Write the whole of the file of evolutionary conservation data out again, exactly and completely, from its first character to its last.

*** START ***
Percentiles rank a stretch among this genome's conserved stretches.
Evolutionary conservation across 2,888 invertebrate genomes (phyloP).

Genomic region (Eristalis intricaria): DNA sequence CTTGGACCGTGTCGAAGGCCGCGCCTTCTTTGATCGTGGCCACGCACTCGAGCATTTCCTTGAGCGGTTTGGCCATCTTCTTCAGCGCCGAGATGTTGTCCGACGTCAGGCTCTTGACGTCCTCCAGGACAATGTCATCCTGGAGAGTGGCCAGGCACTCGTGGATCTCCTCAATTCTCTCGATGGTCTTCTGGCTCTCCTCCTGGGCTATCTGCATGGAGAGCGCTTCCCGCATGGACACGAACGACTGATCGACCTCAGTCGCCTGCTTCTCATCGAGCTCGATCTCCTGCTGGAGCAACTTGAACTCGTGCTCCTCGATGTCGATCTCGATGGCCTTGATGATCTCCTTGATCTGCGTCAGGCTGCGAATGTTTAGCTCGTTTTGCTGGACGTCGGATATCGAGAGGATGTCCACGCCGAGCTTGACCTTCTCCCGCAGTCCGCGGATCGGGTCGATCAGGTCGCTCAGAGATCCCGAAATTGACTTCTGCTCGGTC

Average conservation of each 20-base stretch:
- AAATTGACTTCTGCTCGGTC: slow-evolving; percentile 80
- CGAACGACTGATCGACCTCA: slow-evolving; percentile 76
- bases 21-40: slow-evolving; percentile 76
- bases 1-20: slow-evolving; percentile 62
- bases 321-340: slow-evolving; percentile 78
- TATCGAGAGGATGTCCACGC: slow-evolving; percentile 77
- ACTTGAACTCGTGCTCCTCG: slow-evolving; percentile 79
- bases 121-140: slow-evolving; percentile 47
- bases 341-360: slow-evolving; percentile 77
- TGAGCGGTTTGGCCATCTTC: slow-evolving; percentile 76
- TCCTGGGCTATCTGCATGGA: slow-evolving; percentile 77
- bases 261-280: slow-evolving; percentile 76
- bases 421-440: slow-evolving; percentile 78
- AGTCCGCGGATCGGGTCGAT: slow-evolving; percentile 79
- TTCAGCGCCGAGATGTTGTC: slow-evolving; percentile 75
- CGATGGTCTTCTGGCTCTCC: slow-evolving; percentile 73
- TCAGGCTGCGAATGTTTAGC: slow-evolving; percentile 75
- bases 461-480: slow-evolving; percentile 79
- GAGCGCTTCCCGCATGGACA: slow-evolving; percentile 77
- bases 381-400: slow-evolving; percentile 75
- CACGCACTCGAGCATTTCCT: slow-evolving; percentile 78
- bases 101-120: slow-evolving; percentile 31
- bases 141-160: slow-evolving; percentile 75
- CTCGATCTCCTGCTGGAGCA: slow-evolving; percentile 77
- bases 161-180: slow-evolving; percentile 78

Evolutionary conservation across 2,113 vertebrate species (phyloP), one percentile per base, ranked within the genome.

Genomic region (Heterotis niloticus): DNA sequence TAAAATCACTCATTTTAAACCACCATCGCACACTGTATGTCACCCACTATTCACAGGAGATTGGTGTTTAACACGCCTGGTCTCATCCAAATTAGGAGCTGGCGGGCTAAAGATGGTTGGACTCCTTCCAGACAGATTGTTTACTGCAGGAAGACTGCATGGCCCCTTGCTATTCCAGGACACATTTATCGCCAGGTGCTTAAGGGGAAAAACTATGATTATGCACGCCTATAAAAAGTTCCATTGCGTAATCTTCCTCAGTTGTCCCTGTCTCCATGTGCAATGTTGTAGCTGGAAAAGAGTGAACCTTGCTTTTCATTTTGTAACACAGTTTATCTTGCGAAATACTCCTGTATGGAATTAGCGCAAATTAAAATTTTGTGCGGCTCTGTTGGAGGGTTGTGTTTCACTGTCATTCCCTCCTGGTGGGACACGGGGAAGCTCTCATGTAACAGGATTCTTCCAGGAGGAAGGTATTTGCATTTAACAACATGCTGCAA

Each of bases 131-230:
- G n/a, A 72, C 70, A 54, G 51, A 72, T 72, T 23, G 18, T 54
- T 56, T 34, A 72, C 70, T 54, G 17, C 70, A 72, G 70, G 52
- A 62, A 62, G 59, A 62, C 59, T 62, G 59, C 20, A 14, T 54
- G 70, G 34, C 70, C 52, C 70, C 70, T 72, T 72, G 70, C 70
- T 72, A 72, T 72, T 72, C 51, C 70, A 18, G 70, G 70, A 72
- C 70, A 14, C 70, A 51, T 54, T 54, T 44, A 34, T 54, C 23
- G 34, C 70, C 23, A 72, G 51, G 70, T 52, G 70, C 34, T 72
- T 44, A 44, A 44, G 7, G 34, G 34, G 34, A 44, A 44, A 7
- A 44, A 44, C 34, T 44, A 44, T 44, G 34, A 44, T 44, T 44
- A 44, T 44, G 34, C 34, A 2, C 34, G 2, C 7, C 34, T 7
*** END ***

Percentiles rank a stretch among this genome's conserved stretches.
Evolutionary conservation across 2,888 invertebrate genomes (phyloP).

Genomic region (Eristalis intricaria): DNA sequence CTTGGACCGTGTCGAAGGCCGCGCCTTCTTTGATCGTGGCCACGCACTCGAGCATTTCCTTGAGCGGTTTGGCCATCTTCTTCAGCGCCGAGATGTTGTCCGACGTCAGGCTCTTGACGTCCTCCAGGACAATGTCATCCTGGAGAGTGGCCAGGCACTCGTGGATCTCCTCAATTCTCTCGATGGTCTTCTGGCTCTCCTCCTGGGCTATCTGCATGGAGAGCGCTTCCCGCATGGACACGAACGACTGATCGACCTCAGTCGCCTGCTTCTCATCGAGCTCGATCTCCTGCTGGAGCAACTTGAACTCGTGCTCCTCGATGTCGATCTCGATGGCCTTGATGATCTCCTTGATCTGCGTCAGGCTGCGAATGTTTAGCTCGTTTTGCTGGACGTCGGATATCGAGAGGATGTCCACGCCGAGCTTGACCTTCTCCCGCAGTCCGCGGATCGGGTCGATCAGGTCGCTCAGAGATCCCGAAATTGACTTCTGCTCGGTC

Average conservation of each 20-base stretch:
- AAATTGACTTCTGCTCGGTC: slow-evolving; percentile 80
- CGAACGACTGATCGACCTCA: slow-evolving; percentile 76
- bases 21-40: slow-evolving; percentile 76
- bases 1-20: slow-evolving; percentile 62
- bases 321-340: slow-evolving; percentile 78
- TATCGAGAGGATGTCCACGC: slow-evolving; percentile 77
- ACTTGAACTCGTGCTCCTCG: slow-evolving; percentile 79
- bases 121-140: slow-evolving; percentile 47
- bases 341-360: slow-evolving; percentile 77
- TGAGCGGTTTGGCCATCTTC: slow-evolving; percentile 76
- TCCTGGGCTATCTGCATGGA: slow-evolving; percentile 77
- bases 261-280: slow-evolving; percentile 76
- bases 421-440: slow-evolving; percentile 78
- AGTCCGCGGATCGGGTCGAT: slow-evolving; percentile 79
- TTCAGCGCCGAGATGTTGTC: slow-evolving; percentile 75
- CGATGGTCTTCTGGCTCTCC: slow-evolving; percentile 73
- TCAGGCTGCGAATGTTTAGC: slow-evolving; percentile 75
- bases 461-480: slow-evolving; percentile 79
- GAGCGCTTCCCGCATGGACA: slow-evolving; percentile 77
- bases 381-400: slow-evolving; percentile 75
- CACGCACTCGAGCATTTCCT: slow-evolving; percentile 78
- bases 101-120: slow-evolving; percentile 31
- bases 141-160: slow-evolving; percentile 75
- CTCGATCTCCTGCTGGAGCA: slow-evolving; percentile 77
- bases 161-180: slow-evolving; percentile 78

Evolutionary conservation across 2,113 vertebrate species (phyloP), one percentile per base, ranked within the genome.

Genomic region (Heterotis niloticus): DNA sequence TAAAATCACTCATTTTAAACCACCATCGCACACTGTATGTCACCCACTATTCACAGGAGATTGGTGTTTAACACGCCTGGTCTCATCCAAATTAGGAGCTGGCGGGCTAAAGATGGTTGGACTCCTTCCAGACAGATTGTTTACTGCAGGAAGACTGCATGGCCCCTTGCTATTCCAGGACACATTTATCGCCAGGTGCTTAAGGGGAAAAACTATGATTATGCACGCCTATAAAAAGTTCCATTGCGTAATCTTCCTCAGTTGTCCCTGTCTCCATGTGCAATGTTGTAGCTGGAAAAGAGTGAACCTTGCTTTTCATTTTGTAACACAGTTTATCTTGCGAAATACTCCTGTATGGAATTAGCGCAAATTAAAATTTTGTGCGGCTCTGTTGGAGGGTTGTGTTTCACTGTCATTCCCTCCTGGTGGGACACGGGGAAGCTCTCATGTAACAGGATTCTTCCAGGAGGAAGGTATTTGCATTTAACAACATGCTGCAA

Each of bases 131-230:
- G n/a, A 72, C 70, A 54, G 51, A 72, T 72, T 23, G 18, T 54
- T 56, T 34, A 72, C 70, T 54, G 17, C 70, A 72, G 70, G 52
- A 62, A 62, G 59, A 62, C 59, T 62, G 59, C 20, A 14, T 54
- G 70, G 34, C 70, C 52, C 70, C 70, T 72, T 72, G 70, C 70
- T 72, A 72, T 72, T 72, C 51, C 70, A 18, G 70, G 70, A 72
- C 70, A 14, C 70, A 51, T 54, T 54, T 44, A 34, T 54, C 23
- G 34, C 70, C 23, A 72, G 51, G 70, T 52, G 70, C 34, T 72
- T 44, A 44, A 44, G 7, G 34, G 34, G 34, A 44, A 44, A 7
- A 44, A 44, C 34, T 44, A 44, T 44, G 34, A 44, T 44, T 44
- A 44, T 44, G 34, C 34, A 2, C 34, G 2, C 7, C 34, T 7